What is the strategy behind the landscape architecture?

Landscape architecture design projects differ in scale and complexity, however, they’re separated into various stages to permit for simple management. Thanks to the variation in project types, the staging of architecture projects requires a versatile approach to project management. The project stages often follow an identical pattern however, they’ll be shortened or not undertaken thanks to various factors including scale, complexity, client requirements, budget, and so on. I hope to help those curious about architecture by providing general information about the stages of design projects. The stage names and terminology may differ from country to country and region to region, but there’s a standard process of managing a project through stages. Before the local Augusta landscaper architect gets to the exciting part of designing the project few stages often occur before putting pen to paper.

 The client has contacted you and agrees to supply a fee or proposal for architecture services. Initial Consultation During the initial consultation (phone call or meeting), the landscape gardener will have their first conversations with the client about their project including location, size, initial ideas, uses, budget, timeline. For giant or government projects this stage could also be within the sort of quick. 

A quick may be a document that’s provided by the client that has important information about the project and people who are involved Site Inventory and Analysis The landscape gardener will usually undertake a site inventory and analysis employing a survey plan (provided by the client or surveyor). This stage involves locating the location and therefore the vegetation, reviewing the terrain, building/s, evaluating the present uses, environmental factors (site orientation, sun, shade, noise, wind, water, soil, etc.). The landscape gardener also will walk around the surrounding area to urge some understanding of the local area Design Development (Detailed Design).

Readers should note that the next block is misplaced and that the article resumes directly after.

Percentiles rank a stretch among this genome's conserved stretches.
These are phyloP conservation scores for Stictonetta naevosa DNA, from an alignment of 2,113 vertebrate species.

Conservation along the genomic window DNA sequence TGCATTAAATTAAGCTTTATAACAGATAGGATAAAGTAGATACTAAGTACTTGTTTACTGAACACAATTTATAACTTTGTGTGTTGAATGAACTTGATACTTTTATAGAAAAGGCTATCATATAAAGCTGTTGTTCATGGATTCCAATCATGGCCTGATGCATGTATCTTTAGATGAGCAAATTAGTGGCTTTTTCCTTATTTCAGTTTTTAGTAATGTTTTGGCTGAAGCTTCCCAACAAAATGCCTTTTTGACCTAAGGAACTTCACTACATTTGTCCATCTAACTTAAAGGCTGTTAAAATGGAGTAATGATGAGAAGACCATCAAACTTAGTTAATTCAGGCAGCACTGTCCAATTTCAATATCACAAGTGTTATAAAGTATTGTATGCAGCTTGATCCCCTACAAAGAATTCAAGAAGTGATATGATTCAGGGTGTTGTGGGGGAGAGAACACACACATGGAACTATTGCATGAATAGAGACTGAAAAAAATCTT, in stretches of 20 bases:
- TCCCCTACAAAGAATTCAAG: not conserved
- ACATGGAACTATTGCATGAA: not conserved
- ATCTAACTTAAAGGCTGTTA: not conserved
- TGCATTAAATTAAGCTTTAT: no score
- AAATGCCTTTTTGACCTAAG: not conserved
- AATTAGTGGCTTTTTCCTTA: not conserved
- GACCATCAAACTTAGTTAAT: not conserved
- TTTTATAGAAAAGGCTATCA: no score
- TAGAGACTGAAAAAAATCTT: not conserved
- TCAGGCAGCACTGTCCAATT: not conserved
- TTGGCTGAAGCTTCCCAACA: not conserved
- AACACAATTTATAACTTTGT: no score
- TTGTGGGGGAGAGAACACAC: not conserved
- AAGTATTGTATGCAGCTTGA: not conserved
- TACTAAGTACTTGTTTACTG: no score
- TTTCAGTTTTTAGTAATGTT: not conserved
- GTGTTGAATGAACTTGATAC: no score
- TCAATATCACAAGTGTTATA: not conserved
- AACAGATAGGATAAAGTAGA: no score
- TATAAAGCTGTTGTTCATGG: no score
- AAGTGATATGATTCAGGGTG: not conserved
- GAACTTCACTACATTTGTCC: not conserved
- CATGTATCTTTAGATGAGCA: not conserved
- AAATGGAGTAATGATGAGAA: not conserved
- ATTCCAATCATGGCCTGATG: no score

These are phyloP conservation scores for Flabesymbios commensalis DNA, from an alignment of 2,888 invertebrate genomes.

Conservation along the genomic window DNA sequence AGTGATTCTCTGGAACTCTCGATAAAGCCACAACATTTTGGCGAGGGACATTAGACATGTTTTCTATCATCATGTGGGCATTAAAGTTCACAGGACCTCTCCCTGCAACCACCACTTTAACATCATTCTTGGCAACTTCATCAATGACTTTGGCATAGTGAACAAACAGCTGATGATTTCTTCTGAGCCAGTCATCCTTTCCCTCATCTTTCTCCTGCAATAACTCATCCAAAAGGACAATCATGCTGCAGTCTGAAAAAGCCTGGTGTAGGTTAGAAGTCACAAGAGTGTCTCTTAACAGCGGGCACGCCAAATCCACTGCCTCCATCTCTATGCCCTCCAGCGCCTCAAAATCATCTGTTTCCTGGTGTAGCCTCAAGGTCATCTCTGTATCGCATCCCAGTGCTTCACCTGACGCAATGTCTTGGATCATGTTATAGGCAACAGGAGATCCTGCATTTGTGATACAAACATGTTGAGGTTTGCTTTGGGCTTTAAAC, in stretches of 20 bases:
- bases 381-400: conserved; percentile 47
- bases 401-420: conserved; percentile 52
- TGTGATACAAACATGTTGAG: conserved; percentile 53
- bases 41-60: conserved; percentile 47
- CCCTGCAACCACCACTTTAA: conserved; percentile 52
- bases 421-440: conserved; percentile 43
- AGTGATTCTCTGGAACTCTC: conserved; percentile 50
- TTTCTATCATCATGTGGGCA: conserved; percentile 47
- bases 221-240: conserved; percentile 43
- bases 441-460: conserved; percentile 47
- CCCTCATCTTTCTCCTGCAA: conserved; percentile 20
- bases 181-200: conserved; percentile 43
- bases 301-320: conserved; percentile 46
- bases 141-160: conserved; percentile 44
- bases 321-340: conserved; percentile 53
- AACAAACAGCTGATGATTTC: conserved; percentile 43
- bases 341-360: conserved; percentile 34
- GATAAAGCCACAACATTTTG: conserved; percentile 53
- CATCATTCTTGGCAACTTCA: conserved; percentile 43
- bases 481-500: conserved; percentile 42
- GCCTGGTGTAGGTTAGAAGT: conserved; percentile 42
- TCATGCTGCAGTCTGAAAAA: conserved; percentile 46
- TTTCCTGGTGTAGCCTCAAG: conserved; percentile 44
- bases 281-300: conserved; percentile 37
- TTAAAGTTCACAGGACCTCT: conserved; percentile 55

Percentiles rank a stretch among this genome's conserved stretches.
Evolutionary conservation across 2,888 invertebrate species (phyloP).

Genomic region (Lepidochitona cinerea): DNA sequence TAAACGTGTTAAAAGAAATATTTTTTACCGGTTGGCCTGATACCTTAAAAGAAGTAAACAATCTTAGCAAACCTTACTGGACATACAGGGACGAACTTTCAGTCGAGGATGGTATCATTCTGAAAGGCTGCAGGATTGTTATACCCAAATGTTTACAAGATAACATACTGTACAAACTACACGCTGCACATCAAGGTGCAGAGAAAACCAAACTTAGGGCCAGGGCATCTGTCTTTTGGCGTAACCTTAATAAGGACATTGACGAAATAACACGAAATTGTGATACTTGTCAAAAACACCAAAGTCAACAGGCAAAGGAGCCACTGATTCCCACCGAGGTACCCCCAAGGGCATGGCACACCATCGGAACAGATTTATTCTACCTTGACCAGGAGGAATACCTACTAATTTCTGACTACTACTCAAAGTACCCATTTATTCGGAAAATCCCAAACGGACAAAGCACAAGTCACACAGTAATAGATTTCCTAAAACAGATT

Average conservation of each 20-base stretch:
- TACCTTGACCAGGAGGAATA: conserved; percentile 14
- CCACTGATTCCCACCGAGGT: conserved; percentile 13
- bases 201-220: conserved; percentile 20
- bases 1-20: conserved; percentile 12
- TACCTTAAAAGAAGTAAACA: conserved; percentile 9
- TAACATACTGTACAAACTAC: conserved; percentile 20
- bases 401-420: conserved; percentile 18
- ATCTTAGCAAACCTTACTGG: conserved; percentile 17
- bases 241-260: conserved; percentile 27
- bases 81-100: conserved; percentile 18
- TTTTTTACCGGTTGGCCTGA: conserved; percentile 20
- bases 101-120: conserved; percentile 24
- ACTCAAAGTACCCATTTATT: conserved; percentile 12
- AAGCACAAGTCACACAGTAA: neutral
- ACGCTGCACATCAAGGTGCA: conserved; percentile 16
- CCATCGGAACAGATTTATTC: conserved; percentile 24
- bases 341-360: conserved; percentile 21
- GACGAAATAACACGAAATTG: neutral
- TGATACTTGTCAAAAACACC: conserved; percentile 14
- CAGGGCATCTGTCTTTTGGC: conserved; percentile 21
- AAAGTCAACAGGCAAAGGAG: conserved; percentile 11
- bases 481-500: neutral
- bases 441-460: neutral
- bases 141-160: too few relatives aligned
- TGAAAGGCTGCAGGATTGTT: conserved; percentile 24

A stage where the initial concept is developed to supply the client with a greater understanding of the planning. This is often when landscape architects start developing their ideas in additional detail to make sure that the concept design is achievable and can meet the client’s needs. At this stage, the designer also determines if there are any major issues (topographic, access, services, drainage, budget) because the design evolves and allied disciplines start to research and style their own design with greater detail. 

Often design firms and clients will undertake Post Occupancy Evaluation. This will happen at various intervals during the initial opening then the subsequent months or years. These are often formalized or anecdotal and permit for learning and to gauge various elements including planting, furniture, materials, maintenance, uses, event management, and more. This is often the phrase that as landscape architects we are often not paid to undertake but often offers the simplest insight into our designs’ resilience and success.

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